Although your prose was good you failed to make mention environmental impacts that the burbs cause, if that sounds too bleeding heart liberal, how about the impact of time management sitting in traffic to get home. I live in the 1% sliver of Atlanta vaguely resembling a city, Atlanta isn't really a city, it's a non-city city (a sprawl technically should not be called a city) where the burbs are so out of control you can drive 50 miles past over 100 look-alike strip malls and still not be down to a two-lane road. Also it's creating a micro-global warming from so much destruction of land it creates a heat dome that literally pushing needed rain storms that edge close to the city to the north, south, or evaporates every summer.
From an aesthetic standpoint there's very little redeeming in suburbia, cookie cutter and bland, it matches the sheep that live there. And don't even get me going about the lack of community (everyone going to a Walmart on a Sunday is NOT community). Suburbs are a death of culture, ecology, community, people needing to get along with each other, diversity, and on and on. Europe doesn't have burbs, it's very much an American thing, like corn dogs and vaguely flammable DQ vanilla cone, doesn't make them good for anything.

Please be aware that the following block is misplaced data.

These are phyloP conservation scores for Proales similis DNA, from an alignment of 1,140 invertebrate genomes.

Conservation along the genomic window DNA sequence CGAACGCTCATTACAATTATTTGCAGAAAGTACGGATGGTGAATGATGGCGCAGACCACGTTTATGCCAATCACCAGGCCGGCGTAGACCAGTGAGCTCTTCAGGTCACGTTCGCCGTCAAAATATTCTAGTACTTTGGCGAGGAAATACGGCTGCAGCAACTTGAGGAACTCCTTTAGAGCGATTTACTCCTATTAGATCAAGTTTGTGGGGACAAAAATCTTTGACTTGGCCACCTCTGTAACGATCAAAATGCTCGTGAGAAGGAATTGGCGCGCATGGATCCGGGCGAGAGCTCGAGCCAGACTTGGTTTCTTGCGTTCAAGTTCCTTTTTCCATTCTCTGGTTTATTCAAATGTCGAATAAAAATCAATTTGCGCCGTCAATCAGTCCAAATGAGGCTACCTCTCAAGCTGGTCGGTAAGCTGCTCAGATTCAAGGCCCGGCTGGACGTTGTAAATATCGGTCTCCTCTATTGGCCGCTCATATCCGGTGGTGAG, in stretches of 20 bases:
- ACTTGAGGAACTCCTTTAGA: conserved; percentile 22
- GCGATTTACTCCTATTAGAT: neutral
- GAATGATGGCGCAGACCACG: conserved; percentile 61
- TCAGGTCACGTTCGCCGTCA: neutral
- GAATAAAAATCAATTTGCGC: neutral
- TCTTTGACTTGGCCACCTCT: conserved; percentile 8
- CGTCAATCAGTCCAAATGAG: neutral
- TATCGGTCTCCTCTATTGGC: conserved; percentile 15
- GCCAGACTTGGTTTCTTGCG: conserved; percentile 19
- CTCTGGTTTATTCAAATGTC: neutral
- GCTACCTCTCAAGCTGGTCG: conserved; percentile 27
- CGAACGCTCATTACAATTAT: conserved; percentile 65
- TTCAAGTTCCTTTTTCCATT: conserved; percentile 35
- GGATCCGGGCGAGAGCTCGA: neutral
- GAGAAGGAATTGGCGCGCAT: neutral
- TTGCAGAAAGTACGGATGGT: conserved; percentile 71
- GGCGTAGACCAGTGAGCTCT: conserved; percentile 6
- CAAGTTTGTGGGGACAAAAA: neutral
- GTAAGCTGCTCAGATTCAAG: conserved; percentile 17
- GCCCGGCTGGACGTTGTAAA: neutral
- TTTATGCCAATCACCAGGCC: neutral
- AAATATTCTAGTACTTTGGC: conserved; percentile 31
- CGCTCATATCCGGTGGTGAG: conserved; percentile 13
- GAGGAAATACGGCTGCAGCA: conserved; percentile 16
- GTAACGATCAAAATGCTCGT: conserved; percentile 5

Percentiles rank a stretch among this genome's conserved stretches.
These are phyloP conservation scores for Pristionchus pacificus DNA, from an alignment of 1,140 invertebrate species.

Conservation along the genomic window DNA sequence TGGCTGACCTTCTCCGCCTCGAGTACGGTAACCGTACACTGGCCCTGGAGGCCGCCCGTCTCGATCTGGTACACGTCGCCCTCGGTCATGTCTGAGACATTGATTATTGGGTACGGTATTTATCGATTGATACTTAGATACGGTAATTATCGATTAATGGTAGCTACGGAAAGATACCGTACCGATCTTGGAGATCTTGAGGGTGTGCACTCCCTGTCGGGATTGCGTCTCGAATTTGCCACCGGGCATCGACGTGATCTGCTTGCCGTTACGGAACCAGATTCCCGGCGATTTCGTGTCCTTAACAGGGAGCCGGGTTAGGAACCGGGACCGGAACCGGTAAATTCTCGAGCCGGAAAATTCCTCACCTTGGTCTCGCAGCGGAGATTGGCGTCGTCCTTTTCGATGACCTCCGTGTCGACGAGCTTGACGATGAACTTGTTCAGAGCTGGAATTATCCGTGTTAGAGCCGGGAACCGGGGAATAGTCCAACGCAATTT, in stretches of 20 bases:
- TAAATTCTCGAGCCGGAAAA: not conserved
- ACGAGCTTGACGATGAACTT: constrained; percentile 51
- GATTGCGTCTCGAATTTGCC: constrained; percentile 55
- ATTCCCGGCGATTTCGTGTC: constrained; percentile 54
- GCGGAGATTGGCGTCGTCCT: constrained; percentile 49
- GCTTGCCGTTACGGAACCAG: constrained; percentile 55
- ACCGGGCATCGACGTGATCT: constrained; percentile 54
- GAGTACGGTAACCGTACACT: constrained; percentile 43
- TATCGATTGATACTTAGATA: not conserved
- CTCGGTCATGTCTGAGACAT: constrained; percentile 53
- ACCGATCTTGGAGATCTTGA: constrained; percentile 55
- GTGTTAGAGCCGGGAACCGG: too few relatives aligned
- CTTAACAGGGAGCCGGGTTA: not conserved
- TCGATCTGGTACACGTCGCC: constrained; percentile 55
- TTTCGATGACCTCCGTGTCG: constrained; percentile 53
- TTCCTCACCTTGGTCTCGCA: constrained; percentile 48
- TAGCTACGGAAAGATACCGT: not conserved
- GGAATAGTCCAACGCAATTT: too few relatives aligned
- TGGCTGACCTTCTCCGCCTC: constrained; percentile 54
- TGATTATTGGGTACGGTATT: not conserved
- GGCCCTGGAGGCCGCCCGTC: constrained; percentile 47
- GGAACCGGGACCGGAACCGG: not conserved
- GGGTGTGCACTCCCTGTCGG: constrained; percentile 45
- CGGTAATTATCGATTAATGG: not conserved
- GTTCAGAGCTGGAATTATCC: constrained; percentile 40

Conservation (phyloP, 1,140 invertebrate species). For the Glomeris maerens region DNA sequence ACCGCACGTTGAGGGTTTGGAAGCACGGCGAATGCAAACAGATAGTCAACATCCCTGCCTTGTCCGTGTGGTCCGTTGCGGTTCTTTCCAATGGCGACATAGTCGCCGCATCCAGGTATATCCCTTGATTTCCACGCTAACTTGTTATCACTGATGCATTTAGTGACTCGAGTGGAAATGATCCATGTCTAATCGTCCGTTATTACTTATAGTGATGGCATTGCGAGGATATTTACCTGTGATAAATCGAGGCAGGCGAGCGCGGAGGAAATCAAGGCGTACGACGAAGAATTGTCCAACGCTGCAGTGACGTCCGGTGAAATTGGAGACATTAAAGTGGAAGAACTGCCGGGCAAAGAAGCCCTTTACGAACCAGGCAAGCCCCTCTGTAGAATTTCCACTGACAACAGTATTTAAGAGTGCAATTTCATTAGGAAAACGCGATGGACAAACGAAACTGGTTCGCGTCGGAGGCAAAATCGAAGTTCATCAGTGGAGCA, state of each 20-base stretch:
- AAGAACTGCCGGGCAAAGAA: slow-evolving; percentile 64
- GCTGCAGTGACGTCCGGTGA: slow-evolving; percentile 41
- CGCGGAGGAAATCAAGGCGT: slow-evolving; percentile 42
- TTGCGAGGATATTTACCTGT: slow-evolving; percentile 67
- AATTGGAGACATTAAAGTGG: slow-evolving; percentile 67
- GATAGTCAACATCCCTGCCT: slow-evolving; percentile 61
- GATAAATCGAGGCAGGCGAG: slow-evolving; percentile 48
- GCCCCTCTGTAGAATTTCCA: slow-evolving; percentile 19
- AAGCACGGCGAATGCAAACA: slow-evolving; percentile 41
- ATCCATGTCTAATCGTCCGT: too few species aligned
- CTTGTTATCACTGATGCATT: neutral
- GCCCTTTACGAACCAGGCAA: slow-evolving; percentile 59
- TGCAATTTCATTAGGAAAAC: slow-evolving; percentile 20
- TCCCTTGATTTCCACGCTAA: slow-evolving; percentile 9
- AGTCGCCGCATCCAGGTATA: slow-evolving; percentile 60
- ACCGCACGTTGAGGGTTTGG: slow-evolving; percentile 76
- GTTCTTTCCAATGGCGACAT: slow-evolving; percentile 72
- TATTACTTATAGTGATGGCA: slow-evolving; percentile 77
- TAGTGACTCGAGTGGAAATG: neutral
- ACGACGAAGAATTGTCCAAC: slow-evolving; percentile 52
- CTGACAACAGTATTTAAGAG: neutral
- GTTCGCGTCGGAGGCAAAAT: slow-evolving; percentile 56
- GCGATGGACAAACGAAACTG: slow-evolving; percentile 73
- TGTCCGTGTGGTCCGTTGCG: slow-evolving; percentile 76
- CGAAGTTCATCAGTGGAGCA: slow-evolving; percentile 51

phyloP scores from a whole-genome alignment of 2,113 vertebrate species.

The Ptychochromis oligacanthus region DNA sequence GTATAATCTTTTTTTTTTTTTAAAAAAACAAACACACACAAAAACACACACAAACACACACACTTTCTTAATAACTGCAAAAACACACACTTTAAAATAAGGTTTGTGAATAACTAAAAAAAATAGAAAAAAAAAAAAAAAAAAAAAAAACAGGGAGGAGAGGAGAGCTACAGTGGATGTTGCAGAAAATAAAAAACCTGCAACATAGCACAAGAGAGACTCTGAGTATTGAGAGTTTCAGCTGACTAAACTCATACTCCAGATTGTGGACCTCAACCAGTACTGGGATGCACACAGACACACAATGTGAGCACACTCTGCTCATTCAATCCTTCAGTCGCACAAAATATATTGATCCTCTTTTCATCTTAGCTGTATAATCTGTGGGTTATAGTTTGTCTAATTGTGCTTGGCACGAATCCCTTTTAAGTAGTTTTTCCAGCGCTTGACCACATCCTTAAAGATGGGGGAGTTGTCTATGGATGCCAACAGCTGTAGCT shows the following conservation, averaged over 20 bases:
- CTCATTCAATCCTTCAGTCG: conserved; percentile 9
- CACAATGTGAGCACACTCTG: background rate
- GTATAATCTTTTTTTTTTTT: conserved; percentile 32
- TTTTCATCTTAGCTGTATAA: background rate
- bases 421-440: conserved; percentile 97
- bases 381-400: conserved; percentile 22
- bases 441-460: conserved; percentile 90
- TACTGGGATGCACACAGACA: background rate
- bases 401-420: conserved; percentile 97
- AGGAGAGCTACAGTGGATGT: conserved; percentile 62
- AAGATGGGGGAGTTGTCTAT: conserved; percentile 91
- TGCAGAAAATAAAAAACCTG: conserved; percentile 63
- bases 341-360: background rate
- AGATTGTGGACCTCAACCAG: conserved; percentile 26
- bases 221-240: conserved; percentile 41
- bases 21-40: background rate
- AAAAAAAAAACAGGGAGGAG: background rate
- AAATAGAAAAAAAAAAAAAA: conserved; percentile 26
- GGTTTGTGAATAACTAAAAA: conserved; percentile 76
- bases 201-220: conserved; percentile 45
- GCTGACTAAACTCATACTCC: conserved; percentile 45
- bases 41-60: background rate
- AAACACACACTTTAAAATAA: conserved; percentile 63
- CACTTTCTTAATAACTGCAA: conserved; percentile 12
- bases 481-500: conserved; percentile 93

Horizontal city my thin, city-living ass!
Ah, yes. All those pathetic sheep. And what are you, a wolf? Your grasp of meteorology appears too weak to put to the test, but please, tell us all about your superior connections to culture and community. Do you volunteer at the Museum of Modern Art? Are you involved in community theater? We're betting you you eat corn dogs far more often than you march for Green causes.
Sorry for pointlessly lashing out, but when people refer to themselves as skinny city-dwellers and refer to others as sheep, it's tough for us not to get our hackles up.
Besides, corn dogs rule.